Last year, the town council commenced with the construction of the maternity shelter for expectant mothers, however, all these activities have been placed on hold until council secures funds to complete the project.
This is according to the council's local economic development officer, Victoria Haihambo, who added that council needs about N$437 000 to complete the project.
Haihambo said thus far, council had spent N$230 000 on the project.
The shelter, once completed, will consist of five bedrooms, a kitchen, and an office for the caretaker, and ablution facilities.
“Council is still in the process of sourcing funds to complete the project,” Haihambo said upon enquiry by Namibian Sun.
Thus far, the earthworks, concrete formwork and reinforcement, masonry, as well as the installation of the metalwork such as windows and door frames have been completed.
The plastering of the walls, steel works and roofing, plumbing and drainage, painting, electrical wiring, tiling, ceiling, glazing woodwork finishes such as built-in cupboards, and the fencing off of the premises still need to be done.
As part of sourcing funds for the project, Haihambo said that on 31 March, council had a mayoral dinner which was attended by the founding president, Sam Nujoma, where N$96 000 in donations was raised.
Currently expectant mothers are accommodated in a corrugated iron shelters, a few metres away from the incomplete building.
One of the expectant mothers, who spoke on condition of anonymity, shared the difficult circumstances they have to live in, saying that one shack accommodates up to 16 women.
Apart from the lack of space, there is not enough mattresses in the three shacks, forcing some to sleep on cardboard boxes.
When asked about the halted construction, the woman said she wished it was completed already.
“Even though we, who are currently here, are not going to be the first to sleep in that building, I would not want those expectant mothers coming after us to experience what we are going through. Those responsible for the new building must please get it done,” she said.
At the current ad hoc shelter, the women pay a N$20 fee for a stay of three weeks and are provided with a water tap and pit latrine.
When contacted for comment, caretaker of the shelter, Hendrina Iileka said she desperately wants the new building to be completed.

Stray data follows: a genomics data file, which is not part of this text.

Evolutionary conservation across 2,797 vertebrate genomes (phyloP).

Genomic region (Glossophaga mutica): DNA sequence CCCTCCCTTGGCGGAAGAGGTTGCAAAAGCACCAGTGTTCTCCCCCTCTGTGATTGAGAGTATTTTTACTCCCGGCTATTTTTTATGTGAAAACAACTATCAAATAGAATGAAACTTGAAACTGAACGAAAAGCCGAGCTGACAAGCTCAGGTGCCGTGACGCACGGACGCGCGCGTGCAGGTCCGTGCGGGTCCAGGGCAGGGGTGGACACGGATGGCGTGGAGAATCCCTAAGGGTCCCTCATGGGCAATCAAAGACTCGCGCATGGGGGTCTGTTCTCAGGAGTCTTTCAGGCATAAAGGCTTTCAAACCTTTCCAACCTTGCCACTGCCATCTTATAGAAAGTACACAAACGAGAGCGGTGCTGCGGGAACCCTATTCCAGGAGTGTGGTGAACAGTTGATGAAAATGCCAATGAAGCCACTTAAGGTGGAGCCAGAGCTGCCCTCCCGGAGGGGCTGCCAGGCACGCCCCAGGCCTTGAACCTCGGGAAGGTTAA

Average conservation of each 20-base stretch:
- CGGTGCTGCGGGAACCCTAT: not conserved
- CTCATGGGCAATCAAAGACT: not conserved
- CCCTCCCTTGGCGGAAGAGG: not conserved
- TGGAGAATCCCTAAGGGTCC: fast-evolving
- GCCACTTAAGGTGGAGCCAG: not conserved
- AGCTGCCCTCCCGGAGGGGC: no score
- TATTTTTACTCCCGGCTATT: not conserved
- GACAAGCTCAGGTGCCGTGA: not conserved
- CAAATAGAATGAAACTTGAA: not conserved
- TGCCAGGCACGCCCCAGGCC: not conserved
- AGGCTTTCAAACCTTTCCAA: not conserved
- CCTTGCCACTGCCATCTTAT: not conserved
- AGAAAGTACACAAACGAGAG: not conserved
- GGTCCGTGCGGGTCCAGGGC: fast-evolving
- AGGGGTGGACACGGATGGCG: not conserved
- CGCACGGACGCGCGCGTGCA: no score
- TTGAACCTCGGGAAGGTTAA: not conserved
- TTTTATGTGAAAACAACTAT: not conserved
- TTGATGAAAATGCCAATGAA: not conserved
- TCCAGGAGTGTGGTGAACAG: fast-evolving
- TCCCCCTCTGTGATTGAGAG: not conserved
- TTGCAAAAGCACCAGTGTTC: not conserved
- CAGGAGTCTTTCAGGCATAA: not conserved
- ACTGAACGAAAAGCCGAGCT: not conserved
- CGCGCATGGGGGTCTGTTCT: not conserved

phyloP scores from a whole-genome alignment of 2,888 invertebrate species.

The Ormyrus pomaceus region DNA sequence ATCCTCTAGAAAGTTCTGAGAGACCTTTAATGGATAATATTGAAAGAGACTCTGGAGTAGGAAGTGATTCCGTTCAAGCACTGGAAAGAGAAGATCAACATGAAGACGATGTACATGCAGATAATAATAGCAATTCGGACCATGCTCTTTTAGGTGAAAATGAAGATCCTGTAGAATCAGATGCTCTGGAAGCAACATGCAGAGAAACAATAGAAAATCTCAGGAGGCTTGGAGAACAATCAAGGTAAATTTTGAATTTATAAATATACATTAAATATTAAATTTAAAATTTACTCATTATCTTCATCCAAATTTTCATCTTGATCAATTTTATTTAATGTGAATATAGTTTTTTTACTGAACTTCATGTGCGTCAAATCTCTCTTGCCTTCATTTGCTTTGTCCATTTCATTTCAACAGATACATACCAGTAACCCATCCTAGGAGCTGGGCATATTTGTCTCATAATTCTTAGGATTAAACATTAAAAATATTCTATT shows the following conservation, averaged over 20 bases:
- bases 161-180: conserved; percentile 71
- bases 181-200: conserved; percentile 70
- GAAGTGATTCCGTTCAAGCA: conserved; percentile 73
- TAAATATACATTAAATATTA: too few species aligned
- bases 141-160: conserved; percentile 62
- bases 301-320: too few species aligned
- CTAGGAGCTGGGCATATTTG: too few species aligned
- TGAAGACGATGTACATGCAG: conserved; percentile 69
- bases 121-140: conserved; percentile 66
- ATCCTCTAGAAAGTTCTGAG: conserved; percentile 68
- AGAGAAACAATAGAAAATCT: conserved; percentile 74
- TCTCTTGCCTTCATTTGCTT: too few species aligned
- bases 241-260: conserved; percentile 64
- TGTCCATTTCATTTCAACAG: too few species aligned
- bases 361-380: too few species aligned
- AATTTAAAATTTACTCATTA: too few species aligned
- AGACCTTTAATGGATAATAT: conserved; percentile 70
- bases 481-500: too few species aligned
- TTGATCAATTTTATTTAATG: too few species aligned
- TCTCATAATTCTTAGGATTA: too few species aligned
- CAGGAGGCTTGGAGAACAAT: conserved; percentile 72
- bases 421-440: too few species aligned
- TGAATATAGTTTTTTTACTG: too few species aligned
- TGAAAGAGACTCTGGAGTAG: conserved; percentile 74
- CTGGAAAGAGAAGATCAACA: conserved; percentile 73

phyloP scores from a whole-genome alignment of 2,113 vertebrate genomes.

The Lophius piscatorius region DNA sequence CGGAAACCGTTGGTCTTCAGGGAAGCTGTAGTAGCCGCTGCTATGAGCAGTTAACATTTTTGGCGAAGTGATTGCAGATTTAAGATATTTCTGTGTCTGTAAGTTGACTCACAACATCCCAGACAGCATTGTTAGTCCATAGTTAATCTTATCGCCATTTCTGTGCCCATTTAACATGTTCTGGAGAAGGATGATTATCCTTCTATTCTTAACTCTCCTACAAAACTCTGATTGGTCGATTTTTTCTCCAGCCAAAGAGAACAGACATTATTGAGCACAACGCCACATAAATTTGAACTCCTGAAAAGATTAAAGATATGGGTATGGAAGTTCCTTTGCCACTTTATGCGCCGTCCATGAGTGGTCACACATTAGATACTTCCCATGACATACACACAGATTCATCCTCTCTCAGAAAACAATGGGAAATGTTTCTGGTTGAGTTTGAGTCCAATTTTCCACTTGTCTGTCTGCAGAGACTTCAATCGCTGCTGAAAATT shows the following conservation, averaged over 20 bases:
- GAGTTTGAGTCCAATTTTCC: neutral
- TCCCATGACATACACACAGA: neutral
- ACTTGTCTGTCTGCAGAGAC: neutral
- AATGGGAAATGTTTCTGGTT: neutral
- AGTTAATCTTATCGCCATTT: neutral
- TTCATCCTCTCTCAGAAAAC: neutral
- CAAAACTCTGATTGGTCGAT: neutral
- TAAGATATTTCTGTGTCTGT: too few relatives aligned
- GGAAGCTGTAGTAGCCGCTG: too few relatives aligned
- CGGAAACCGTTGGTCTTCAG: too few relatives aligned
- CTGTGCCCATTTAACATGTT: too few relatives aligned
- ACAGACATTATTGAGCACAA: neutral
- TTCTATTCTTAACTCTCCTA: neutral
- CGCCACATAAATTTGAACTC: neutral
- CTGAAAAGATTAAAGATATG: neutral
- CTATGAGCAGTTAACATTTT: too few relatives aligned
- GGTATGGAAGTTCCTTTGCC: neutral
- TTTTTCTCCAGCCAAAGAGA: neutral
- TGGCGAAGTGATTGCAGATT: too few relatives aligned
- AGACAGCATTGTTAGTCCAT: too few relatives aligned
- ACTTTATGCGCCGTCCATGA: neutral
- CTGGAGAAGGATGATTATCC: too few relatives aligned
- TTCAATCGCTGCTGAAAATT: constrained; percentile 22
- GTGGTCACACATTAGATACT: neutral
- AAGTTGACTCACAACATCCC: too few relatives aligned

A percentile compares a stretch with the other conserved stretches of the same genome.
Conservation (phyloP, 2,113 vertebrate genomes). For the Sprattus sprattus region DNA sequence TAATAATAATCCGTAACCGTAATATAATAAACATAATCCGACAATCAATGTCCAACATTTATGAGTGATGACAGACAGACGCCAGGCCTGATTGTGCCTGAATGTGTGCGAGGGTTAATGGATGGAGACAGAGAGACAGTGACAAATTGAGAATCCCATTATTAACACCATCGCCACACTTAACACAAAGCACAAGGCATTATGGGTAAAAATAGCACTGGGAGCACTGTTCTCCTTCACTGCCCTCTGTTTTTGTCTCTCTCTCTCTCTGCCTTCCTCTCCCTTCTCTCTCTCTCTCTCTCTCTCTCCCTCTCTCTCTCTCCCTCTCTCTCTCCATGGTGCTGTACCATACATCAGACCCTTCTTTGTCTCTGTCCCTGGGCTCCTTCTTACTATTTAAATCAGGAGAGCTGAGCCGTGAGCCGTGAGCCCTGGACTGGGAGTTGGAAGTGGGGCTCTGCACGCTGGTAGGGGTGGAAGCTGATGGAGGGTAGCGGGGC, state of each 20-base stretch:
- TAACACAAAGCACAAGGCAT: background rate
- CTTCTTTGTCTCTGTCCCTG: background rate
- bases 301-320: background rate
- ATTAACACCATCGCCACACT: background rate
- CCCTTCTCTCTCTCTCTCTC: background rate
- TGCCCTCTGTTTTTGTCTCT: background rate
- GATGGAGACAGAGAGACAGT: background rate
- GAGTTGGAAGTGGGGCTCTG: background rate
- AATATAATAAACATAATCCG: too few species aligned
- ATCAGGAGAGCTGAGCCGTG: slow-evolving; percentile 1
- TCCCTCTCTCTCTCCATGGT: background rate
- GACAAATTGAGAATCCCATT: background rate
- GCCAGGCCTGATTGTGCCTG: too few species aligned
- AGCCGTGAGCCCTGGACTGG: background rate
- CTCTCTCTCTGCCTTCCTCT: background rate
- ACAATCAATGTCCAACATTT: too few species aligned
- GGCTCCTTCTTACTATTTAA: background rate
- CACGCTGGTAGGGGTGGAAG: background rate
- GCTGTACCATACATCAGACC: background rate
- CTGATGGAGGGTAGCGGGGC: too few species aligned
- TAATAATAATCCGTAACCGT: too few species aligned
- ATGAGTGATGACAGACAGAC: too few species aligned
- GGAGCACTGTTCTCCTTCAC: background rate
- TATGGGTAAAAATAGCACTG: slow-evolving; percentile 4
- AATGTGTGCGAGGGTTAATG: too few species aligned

Iileka said the current shelter was established in 2007.
She indicated that the safety of the expectant mothers is a challenge at the moment because the shelter is not fenced off and the police do react on time if their services are needed.
George Shivute was granted bail by Magistrate Walter Mikiti on the conditions that he does not interfere with the ongoing police investigations, he does not enter FNB, or come in close proximity to its premises.
Shivute is also expected to report himself every Monday between 08:00 and 17:00 to the investigating officer in the matter, which was remanded to 10 September.
The state had opposed bail on the grounds that it has a strong case against the accused.
The state also feared he may abscond, that he may interfere with ongoing investigations and that granting him bail will not be in the public interest or in the interest of the administration of justice.
Shivute was employed as an ATM custodian at FNB and was entrusted with the responsibility of loading cash into ATM machines at Oshakati, Ongwediva and Oshikuku.
He is facing an count of theft and a charge of attempting to defeat the course of justice after N$800 000, which was a portion of the N$1 060 000 he was entrusted to load into an ATM on 24 April, disappeared.
Shivute was then served with a suspension letter on 22 June, following the disappearance of the cash, and he subsequently resigned from the bank.
He is also accused of tampering with the CCTV camera and alarm system that monitors the ATM into which the cash was to have been loaded. He was arrested four days later on 26 June.
During cross-examination by state prosecutor Mpule Siyomunji, Shivute claimed he has no knowledge of why he was arrested.
He informed the court his highest education qualification is a grade 12 certificate and he has no property on his name. He is the father of an eight-month-old baby.
Shivute also informed the court he does not remember the events of 24 April and that he will remain silent on the allegations until his trial.
Shivute is represented by Marcia Amupolo.
Joviita Kandjumbwa was chosen by NBC as one of the match analysts during the just-ended Russia World Cup.